Will Sim and John Crook report about their climbing trip to the Torres Del Avellano in Patagonia, Chile, together with Paul Swail, John Mcune and Ruth Bevan. The highlight of the trip was a 1000 m new route up the East Face of the South Avellano Tower.
To be your best, it’s imperative that you learn to calm your mind. When you begin to feel pressure or stress, you’ll want to come back to simple, positive thoughts and controlled breathing. To become more centered and focused so that you can perform better, practice these helpful breathing strategies. Each of these breathing practices can be done in less than 5 minutes. If you only have enough time for a few, focused, deep breaths, that’s still better than nothing.
1. Square Breathing – For square breathing, you want to take deep, centering breaths counting up to 4 during the inhale, taking a 4 second hold, and then exhaling for 4 seconds, and holding again for 4 seconds before you inhale again. Do this at least 5 cycles and longer if you have time to really reap the benefits.
2. Counting Breaths – For this practice, you would simply count your breaths, with a nice controlled rhythm. Take 3 second inhale, and a 3 second exhale then say “1” in your mind. Then inhale again for another 3 seconds, and exhale for 3 seconds, then say “2” in your mind. So you’ll simple count and breathe. Repeating this pattern for up to 10, or 20 is one of the simplest ways to bring your focus back to something you can control, as well as calming your breathing cycle and being intentional about the pace.
3. Diaphragmatic Breathing – Lie down and put one hand on your upper chest and your other hand on your abdomen, just above your belly button. Allow your breathing to normalize for a minute or two, and then notice which hand is moving. If you find that the hand on your chest is the one doing the moving, then you can concentrate on breathing more from your diaphragm. The correct way to breathe is by moving your diaphragm, which means the hand on your abdomen should be moving up and down as you breathe, but the hand on the chest should be steady. Try this for 20 breaths.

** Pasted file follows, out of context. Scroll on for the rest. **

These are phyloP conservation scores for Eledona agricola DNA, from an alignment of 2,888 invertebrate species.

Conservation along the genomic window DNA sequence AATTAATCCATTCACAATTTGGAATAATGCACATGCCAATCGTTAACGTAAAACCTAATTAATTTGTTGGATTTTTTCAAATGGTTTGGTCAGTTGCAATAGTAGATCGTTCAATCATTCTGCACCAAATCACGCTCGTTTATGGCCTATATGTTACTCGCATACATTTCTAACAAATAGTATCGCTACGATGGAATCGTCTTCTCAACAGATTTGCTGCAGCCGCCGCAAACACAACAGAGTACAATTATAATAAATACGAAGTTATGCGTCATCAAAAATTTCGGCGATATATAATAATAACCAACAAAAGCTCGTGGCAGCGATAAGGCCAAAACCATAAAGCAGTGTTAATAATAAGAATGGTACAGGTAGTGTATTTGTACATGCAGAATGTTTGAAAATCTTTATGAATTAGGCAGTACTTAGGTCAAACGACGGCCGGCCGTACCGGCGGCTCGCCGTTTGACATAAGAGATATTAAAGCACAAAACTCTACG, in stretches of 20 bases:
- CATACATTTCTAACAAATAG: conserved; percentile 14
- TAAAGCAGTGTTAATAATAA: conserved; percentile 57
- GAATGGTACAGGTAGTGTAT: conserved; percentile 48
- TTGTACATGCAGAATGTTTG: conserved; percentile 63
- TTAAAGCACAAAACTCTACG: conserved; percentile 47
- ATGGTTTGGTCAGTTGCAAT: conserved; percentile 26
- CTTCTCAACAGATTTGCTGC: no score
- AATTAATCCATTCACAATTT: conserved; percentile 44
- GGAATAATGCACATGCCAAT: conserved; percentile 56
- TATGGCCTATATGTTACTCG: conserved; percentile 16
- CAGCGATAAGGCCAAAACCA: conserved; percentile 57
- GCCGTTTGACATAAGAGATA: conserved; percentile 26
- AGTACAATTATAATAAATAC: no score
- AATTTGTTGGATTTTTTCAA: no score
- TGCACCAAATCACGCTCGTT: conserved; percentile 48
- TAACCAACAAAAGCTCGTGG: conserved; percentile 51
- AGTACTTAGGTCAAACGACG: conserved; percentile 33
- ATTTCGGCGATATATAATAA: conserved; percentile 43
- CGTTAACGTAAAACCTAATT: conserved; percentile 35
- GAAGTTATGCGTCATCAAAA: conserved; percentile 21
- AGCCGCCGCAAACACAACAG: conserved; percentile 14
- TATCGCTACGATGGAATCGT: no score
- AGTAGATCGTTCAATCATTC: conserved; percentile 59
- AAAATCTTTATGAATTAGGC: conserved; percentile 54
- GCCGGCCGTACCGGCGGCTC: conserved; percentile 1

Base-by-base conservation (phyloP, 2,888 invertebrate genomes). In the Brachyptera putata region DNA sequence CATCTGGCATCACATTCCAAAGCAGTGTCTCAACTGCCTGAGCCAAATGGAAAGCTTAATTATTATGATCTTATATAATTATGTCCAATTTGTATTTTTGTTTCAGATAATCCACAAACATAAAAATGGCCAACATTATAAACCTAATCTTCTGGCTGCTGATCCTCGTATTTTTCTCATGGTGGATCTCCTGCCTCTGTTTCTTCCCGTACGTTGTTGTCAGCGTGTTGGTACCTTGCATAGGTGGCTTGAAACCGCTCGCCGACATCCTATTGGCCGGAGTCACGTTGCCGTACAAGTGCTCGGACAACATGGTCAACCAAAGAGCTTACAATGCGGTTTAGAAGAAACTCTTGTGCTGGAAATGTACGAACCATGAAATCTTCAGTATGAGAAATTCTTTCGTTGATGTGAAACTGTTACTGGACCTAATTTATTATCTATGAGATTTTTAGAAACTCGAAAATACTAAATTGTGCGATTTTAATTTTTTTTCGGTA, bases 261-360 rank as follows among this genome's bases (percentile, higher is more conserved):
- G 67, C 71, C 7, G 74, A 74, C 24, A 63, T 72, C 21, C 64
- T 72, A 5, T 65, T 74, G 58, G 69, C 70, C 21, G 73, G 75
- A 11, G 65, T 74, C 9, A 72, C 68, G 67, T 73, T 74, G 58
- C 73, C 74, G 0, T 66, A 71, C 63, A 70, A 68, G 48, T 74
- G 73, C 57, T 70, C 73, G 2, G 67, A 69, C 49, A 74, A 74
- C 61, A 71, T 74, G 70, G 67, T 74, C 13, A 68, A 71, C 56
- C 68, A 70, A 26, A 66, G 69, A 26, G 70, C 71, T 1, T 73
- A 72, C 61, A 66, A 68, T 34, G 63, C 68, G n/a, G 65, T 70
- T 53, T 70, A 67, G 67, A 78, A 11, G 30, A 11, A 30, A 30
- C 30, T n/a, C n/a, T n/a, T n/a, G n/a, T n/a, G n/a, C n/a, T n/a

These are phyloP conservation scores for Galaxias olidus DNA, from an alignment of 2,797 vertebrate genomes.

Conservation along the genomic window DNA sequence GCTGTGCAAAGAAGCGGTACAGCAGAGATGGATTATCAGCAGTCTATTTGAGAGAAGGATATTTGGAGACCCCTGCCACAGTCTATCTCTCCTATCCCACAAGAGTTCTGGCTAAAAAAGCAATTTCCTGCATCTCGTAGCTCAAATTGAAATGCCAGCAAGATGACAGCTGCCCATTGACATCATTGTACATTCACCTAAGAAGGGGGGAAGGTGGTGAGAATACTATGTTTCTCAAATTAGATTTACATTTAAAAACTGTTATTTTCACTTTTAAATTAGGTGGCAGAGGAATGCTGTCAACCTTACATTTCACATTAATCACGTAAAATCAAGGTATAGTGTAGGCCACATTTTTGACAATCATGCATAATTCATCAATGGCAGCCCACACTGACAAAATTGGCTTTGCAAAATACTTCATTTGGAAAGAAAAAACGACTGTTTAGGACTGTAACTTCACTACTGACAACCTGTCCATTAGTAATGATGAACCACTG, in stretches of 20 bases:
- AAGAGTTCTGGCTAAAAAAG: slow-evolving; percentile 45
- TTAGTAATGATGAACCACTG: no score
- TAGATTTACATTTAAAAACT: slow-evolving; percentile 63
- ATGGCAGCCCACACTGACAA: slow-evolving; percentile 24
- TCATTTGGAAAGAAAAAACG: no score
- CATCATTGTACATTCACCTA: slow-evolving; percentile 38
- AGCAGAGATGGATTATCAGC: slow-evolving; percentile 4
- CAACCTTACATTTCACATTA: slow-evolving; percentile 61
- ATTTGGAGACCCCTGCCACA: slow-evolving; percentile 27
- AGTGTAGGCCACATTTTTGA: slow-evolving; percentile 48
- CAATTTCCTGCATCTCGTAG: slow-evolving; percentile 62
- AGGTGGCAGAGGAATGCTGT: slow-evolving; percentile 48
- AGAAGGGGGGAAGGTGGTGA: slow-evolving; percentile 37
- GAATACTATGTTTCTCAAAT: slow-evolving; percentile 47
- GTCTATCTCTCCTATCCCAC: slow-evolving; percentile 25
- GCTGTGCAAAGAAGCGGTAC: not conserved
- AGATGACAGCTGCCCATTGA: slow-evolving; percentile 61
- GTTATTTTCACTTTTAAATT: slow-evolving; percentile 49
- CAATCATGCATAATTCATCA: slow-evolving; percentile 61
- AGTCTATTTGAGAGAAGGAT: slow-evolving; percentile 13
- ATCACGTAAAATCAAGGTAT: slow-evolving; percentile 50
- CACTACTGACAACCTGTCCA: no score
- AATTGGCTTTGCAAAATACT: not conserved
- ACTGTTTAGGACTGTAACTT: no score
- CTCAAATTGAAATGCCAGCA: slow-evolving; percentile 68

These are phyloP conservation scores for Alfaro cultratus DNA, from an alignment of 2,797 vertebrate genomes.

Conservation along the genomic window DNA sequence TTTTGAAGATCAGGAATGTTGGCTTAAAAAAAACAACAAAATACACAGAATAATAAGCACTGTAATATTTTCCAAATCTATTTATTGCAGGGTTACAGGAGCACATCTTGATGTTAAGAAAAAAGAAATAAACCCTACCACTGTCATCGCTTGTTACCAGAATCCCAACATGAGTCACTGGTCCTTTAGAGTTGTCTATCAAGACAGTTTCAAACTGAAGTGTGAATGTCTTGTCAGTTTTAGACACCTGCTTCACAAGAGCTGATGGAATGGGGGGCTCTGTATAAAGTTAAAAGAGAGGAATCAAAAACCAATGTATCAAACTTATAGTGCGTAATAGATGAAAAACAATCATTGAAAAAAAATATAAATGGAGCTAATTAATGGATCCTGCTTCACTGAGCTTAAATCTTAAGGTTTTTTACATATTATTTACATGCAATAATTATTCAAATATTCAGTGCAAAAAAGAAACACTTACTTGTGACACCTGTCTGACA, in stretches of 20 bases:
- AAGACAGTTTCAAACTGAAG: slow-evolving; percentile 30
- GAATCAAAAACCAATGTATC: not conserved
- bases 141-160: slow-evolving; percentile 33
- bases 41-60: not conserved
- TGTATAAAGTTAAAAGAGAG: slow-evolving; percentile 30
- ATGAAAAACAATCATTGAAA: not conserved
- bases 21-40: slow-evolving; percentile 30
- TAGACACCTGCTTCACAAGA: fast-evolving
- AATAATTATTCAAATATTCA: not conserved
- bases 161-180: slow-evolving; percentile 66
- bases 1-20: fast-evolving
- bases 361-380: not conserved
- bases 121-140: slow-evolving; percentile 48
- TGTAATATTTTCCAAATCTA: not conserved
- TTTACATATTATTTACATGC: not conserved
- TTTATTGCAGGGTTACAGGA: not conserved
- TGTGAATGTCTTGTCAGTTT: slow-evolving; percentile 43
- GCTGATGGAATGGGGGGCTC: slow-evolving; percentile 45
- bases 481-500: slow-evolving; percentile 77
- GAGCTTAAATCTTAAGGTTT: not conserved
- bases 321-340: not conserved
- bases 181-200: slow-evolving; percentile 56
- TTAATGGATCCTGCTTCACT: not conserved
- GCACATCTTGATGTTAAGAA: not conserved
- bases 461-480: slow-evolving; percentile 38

4. Mantra Breathing – You do this practice by thinking about who you want to be, and what you want to feel like. Then, each time you inhale, think about the words and adjectives that you want to bring into your life at that moment. Examples of this would be “calm, patient, focused, relaxed, prepared.” You can just focus on deep, slow breathing and continuing to repeat positive words to yourself as you inhale. Then exhale and do it again and again.
5. “1-2 Breathing” – You do this controlled breathing practice by inhaling for a certain number of seconds, and exhaling for double the amount of time you inhaled. For example, let’s say you inhale for 3 seconds, then you want to take 6 seconds to exhale. Over time, you can build your capacity and challenge yourself to exhale very slowly.
When you’re focusing on your breathing, it takes your mind off of the stressful or anxious thoughts you were having. The more comfortable you can become regularly practicing these strategies in “non-pressure” or “non-stressful” situations, the easier it will be for you to implement them when you’re feeling jittery, nervous or unsettled.
No matter what situation or environment you find yourself in, you can always focus on your breathing by using one of these strategies. Focusing on your breathing, in a consistent way, will help you become centered, present, calm, focused, relaxed, and prepared. You have this tool in your toolbox whenever you need it, wherever you are.
Grab 11 MP3s, which include 3 different breathing practices HERE
American climber Daniel Woods has redpointed his first 9b sports climb, La Capella at Siurana in Spain.
The ISMF European ski mountaineering championships took place last week on Mt Etna in Sicily, Italy. Robert Antonioli and Axelle Mollaret won the Individual race, ahead of Michele Boscacci and Laetitia Roux, and Kilian Jornet Burgada and Emelie Forsberg, silver and bronze respectively. The Vertical Race was won by Kilian Jornet Burgada and Axelle Mollaret, ahead of Davide Magnini and Victoria Kreuzer who placed second and Antonio Alcalde and Alba De Silvestro who placed third.
The film Silence featuring Adam Ondra and the world’s first 9c freed in autumn 2017 by the 24-year-old Czech climber at Flatanger in Norway. The path that led to the most difficult sports climb in the world documented by Bernardo Giménez, premiered yesterday by the Garda Trentino.
This evening at Riva del Garda, Italy, Adam Ondra and Garda Trentino present the world premiere of the film Silence. The path that led to the world’s first 9c will be explored by Ondra with legendary British climber Jerry Moffatt. Live streaming of the evening will be broadcast on youtube at 21.00-
On Col Turont in Val Litres (Puez – Geisler group, Dolomites) Daniel Ladurner, Hannes Lemayr and Florian Riegler have established Once in a Lifetime (WI6+, M8, 165 m), a beautiful icefall which probably has never been climbed before.